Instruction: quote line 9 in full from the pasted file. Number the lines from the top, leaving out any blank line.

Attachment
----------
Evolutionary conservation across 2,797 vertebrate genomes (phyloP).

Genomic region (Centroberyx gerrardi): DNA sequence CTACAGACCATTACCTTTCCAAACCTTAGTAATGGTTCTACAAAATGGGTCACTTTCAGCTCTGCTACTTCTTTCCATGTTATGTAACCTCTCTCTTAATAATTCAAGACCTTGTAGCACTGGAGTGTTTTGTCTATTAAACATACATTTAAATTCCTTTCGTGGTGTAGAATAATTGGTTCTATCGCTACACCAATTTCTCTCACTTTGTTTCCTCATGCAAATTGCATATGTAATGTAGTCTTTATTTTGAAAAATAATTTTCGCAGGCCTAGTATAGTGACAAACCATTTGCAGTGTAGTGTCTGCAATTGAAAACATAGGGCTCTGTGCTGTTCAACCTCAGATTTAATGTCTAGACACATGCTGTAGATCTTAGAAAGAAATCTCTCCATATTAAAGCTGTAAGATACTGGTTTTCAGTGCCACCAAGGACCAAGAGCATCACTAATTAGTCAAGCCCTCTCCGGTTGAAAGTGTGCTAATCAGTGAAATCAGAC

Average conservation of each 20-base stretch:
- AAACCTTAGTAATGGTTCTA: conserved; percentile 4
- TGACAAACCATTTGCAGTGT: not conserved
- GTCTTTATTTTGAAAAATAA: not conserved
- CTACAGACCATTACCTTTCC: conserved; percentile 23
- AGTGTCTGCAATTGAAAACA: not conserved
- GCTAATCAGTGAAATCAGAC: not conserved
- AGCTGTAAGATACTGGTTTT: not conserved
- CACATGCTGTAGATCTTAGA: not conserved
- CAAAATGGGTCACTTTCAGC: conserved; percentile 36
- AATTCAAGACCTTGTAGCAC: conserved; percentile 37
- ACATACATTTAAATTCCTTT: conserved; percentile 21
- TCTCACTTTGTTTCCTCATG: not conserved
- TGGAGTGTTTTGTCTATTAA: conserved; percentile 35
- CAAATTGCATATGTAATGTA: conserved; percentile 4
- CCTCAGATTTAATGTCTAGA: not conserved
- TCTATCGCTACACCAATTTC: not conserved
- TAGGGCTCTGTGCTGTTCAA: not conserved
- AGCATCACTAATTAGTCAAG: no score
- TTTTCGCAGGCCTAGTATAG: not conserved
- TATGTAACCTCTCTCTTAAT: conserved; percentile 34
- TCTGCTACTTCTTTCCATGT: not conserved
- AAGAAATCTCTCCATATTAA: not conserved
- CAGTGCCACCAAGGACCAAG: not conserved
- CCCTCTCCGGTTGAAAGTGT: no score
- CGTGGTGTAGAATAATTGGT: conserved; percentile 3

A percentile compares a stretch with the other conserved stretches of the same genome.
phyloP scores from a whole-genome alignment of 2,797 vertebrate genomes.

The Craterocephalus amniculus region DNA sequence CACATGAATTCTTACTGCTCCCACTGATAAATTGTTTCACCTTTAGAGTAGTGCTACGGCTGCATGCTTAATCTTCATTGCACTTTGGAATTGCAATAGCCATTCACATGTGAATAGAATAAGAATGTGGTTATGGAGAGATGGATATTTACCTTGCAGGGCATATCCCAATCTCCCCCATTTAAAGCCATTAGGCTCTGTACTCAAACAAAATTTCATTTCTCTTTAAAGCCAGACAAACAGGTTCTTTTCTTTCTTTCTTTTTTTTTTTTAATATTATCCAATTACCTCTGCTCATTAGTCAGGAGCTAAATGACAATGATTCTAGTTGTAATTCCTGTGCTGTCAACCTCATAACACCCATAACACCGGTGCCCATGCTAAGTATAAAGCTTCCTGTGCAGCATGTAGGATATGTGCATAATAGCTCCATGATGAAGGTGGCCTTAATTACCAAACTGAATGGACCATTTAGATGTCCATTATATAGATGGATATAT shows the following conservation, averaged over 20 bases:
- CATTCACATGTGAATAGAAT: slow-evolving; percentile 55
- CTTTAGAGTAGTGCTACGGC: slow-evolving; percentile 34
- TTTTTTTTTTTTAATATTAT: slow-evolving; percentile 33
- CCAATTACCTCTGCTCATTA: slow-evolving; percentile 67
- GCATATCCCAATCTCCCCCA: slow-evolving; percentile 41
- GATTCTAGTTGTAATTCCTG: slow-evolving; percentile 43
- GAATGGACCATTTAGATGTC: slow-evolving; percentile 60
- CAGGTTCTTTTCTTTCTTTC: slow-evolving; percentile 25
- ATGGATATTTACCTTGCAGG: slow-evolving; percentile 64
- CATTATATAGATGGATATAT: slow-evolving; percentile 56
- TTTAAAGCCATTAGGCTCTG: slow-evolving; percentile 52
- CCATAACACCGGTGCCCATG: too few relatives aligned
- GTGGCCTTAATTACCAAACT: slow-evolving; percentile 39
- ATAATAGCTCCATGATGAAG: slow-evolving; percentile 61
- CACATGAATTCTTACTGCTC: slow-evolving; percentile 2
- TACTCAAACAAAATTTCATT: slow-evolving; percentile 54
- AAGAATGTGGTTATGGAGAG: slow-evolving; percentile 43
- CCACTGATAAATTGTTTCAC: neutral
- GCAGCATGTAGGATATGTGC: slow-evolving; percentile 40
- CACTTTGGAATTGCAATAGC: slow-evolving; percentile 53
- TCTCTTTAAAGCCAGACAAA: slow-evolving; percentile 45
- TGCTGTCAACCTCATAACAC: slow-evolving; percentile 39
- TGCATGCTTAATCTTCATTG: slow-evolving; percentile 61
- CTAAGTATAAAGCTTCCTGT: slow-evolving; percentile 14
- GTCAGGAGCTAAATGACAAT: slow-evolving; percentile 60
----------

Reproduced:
- GCTAATCAGTGAAATCAGAC: not conserved